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Workaholism: A Professional Addiction


Productivity is rewarded in our society. This and other factors lead to overwork and, when in the extreme, a workaholic. Among doctors, up to 25% have this condition.

Working has always numbed my pain. It gave me comfort and seemed to be a safe place for me. The problem though was that I became like a machine. And, like a mechanical device, I wore out, only it was sooner rather than later.

— Anonymous quote from a self-professed workaholic

“Work harder, work harder, work harder.”

Some people never catch up nor are they satisfied with themselves. One reason is that their goals keep shifting. When they accomplish one thing, they stretch higher the next time and the time after.

This is a workaholic — someone who needs to work to the exclusion of other healthy options in life, not because they need to work to get the job done. This is a person who dreams of being at the office when at the seashore, not the other way around.

As a result of spending so many hours working, a workaholic may not start or be able to sustain friendships or do what is needed to hold a marriage together. The same person may also not spend time with offspring or seek pleasures that everyone else enjoys. Engaging in a hobby isn’t possible. Work takes precedence. Some workaholics sadly don’t even take time for their own health.

Their need to be constantly involved in job activity may stem from a dysfunctional childhood where studying and exemplary behavior provided an escape. It may also be that great emphasis was given to achievement during the formative years. If a parent was a workaholic, the child may follow by example (the only time the youngster could be with this parent was when she/he was working).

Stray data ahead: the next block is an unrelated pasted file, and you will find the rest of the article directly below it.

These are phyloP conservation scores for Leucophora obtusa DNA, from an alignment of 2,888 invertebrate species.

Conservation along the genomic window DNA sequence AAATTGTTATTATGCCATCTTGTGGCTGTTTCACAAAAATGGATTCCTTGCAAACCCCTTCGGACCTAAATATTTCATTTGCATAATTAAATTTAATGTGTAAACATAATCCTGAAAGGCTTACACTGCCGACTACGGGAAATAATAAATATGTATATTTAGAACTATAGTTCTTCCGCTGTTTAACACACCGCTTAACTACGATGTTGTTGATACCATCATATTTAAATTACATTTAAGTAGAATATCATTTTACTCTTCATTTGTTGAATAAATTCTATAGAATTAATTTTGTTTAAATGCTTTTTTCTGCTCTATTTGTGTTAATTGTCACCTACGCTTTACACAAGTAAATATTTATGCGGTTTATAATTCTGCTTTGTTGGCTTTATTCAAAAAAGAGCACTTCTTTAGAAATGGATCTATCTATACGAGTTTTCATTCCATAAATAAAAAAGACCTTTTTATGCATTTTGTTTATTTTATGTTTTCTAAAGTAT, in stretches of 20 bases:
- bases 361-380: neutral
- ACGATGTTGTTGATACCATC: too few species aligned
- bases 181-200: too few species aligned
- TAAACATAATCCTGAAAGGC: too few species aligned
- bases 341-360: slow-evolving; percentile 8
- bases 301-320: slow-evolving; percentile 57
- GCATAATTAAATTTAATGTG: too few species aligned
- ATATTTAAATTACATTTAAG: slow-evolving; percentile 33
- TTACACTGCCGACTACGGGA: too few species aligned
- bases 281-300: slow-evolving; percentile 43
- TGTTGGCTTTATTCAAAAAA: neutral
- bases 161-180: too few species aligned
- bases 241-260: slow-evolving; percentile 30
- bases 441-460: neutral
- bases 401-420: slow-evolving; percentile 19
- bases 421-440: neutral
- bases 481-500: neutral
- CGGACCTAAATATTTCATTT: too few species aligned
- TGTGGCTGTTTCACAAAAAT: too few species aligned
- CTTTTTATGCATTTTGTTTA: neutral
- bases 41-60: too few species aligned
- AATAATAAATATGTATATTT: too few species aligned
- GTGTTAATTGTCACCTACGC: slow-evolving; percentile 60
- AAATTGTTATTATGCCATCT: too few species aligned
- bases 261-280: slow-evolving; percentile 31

Obsessive compulsive behavior, perfectionism, conscientiousness and achievement orientation have also been suggested as predisposing factors — all traits known to be prominent in a physician population.

Eventually problems begin to surface for the afflicted person. She or he becomes less effective because the inherent work-life balance that provides human stability has been interrupted. Pain in life, instead of being soothed with work as before, becomes too great for the workaholic to ignore. She or he becomes increasingly ineffective. Irritability and depression may lead to something worse.

Greater insight

Steve Sussman from the Departments of Preventive Medicine and Psychology at the University of Southern California in Los Angeles recently wrote a review of workaholism that can be found online in the Journal of Addiction Research Therapy. It provides a far greater understanding of the problem than is included in this short essay. Further, he offers prevention and treatment options including Workaholics Anonymous where more reading selections can be found.

A chapter (“Understanding and Diagnosing Workaholism,” by Bryan E. Robinson and Claudia Flowers) in the reference book, Handbook of Addictive Disorders, edited by Robert Holman Coombs (2004) is riveting and a must read for those who think they are afflicted. The initial few paragraphs are a self-confession by Robinson relating to his own workaholism. In it he relates spending the day of his father’s funeral sequestered away at his university desk because work relieved his pain — a kind of medication so to speak.

For those who are not enough of workaholics to search out this book, there is a piece online where Robinson is cited. It is “A Field Guide to the Workaholic,” from Psychology Today.

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